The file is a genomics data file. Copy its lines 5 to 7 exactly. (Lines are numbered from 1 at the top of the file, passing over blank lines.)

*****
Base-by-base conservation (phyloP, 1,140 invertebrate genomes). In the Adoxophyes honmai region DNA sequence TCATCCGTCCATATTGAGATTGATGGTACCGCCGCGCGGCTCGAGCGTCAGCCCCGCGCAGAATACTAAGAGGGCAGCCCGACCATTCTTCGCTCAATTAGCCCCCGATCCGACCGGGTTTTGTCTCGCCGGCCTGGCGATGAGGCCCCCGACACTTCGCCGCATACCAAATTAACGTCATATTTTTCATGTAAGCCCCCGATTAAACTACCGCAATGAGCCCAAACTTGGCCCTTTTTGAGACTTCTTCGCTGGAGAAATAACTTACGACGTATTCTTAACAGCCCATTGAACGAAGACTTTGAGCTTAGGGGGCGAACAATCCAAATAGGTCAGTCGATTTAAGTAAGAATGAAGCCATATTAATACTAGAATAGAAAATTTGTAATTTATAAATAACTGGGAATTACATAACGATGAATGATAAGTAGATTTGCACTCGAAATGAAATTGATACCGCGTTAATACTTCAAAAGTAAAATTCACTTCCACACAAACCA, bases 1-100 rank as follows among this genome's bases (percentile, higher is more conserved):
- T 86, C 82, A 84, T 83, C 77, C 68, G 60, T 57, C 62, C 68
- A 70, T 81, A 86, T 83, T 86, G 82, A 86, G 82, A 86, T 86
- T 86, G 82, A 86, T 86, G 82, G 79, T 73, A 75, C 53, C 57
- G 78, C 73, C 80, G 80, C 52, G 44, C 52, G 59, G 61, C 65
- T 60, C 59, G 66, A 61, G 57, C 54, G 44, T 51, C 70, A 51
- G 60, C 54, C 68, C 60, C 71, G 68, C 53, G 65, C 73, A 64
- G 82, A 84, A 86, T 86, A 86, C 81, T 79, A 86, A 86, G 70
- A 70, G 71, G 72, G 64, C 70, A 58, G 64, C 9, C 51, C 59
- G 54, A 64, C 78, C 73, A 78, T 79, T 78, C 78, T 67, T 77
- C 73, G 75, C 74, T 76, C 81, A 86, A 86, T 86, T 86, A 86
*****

- G 78, C 73, C 80, G 80, C 52, G 44, C 52, G 59, G 61, C 65
- T 60, C 59, G 66, A 61, G 57, C 54, G 44, T 51, C 70, A 51
- G 60, C 54, C 68, C 60, C 71, G 68, C 53, G 65, C 73, A 64